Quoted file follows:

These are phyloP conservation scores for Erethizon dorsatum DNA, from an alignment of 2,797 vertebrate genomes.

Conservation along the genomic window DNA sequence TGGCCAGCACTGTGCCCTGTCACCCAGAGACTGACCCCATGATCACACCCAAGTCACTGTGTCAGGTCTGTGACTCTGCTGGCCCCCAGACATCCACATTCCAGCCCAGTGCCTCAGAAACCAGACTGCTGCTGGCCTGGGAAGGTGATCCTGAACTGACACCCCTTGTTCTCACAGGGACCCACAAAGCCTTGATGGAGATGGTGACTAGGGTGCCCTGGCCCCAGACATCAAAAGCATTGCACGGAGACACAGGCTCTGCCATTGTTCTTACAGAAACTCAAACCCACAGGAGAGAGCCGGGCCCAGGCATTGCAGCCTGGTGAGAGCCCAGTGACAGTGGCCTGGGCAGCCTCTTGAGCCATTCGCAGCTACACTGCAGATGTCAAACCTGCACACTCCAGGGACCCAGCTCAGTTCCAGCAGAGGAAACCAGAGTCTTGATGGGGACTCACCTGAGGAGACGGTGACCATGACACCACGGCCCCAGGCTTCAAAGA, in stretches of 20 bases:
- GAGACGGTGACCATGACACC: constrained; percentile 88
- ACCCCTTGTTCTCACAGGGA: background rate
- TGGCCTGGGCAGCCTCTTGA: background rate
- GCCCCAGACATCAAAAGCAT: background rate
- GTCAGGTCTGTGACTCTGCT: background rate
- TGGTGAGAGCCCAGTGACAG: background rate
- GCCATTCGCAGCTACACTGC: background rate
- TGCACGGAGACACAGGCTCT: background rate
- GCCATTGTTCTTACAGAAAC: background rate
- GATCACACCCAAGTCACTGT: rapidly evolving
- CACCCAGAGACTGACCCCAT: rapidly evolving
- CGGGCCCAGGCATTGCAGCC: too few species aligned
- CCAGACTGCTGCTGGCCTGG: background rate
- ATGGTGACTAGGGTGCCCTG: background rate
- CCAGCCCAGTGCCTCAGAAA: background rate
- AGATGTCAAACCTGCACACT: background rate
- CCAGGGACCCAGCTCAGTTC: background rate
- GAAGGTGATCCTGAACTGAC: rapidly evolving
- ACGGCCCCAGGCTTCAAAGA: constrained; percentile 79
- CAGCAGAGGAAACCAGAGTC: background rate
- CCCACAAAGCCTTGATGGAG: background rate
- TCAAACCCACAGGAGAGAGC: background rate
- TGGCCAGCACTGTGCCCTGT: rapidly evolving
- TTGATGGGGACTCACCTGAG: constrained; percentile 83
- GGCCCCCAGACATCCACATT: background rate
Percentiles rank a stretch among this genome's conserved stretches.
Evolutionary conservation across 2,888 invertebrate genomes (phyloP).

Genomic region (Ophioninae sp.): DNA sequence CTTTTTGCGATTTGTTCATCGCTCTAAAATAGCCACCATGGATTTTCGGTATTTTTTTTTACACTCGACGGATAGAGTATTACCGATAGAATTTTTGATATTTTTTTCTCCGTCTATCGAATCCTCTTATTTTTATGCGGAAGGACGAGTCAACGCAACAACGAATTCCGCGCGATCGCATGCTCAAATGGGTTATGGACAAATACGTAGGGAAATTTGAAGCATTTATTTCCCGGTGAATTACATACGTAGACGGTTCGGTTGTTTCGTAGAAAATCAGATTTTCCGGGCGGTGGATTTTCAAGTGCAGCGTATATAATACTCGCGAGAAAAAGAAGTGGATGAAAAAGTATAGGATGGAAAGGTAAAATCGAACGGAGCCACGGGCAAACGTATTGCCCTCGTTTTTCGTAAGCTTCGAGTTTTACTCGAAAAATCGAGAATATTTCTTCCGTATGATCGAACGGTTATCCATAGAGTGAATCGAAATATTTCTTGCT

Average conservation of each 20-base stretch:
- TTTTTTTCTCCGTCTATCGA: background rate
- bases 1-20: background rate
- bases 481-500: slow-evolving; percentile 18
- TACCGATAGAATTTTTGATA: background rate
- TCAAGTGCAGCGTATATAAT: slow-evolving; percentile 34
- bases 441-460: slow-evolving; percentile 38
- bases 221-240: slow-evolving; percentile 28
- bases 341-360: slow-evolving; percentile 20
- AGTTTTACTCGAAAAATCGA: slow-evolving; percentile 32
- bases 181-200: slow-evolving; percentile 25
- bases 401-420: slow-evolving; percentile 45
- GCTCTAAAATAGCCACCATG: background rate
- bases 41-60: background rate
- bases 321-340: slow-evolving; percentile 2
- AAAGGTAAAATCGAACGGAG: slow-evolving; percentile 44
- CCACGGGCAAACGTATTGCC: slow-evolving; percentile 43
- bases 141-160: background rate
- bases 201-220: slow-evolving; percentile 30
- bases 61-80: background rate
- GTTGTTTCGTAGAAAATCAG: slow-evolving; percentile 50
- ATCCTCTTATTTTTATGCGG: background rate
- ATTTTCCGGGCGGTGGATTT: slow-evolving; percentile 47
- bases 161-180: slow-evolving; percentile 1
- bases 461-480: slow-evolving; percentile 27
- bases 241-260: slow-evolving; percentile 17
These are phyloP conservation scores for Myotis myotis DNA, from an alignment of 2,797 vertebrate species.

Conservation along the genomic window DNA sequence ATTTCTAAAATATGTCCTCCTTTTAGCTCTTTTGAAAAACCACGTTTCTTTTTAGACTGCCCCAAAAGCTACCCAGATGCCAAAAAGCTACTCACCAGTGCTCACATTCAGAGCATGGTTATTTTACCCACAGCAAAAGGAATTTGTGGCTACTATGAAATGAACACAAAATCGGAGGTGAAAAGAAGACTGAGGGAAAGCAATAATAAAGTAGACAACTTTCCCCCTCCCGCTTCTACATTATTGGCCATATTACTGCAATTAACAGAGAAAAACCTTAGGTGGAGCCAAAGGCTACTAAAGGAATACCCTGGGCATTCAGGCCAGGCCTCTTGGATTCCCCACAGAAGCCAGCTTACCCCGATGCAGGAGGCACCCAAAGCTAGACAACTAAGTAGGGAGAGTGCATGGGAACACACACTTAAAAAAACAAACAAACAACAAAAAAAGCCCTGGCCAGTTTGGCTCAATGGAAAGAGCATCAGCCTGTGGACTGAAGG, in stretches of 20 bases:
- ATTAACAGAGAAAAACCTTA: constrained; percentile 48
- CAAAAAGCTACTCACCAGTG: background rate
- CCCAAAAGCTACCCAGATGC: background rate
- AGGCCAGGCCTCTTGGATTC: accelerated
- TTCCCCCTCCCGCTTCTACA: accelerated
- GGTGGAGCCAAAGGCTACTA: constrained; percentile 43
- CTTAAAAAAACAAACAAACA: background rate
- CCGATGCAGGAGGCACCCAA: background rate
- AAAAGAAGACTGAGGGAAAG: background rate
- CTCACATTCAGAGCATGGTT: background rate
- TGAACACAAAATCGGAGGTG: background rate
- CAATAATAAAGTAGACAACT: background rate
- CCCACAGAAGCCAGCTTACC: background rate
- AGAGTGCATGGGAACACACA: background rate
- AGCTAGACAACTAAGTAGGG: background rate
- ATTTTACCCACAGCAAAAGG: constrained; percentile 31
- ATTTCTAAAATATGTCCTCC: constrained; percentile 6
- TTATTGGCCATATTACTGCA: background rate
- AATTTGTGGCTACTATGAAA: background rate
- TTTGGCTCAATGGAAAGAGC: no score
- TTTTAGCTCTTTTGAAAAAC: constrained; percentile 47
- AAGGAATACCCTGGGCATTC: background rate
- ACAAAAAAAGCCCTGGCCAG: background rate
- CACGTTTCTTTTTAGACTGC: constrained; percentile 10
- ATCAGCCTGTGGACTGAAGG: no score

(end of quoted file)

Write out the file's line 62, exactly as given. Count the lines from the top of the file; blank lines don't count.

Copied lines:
- AGGCCAGGCCTCTTGGATTC: accelerated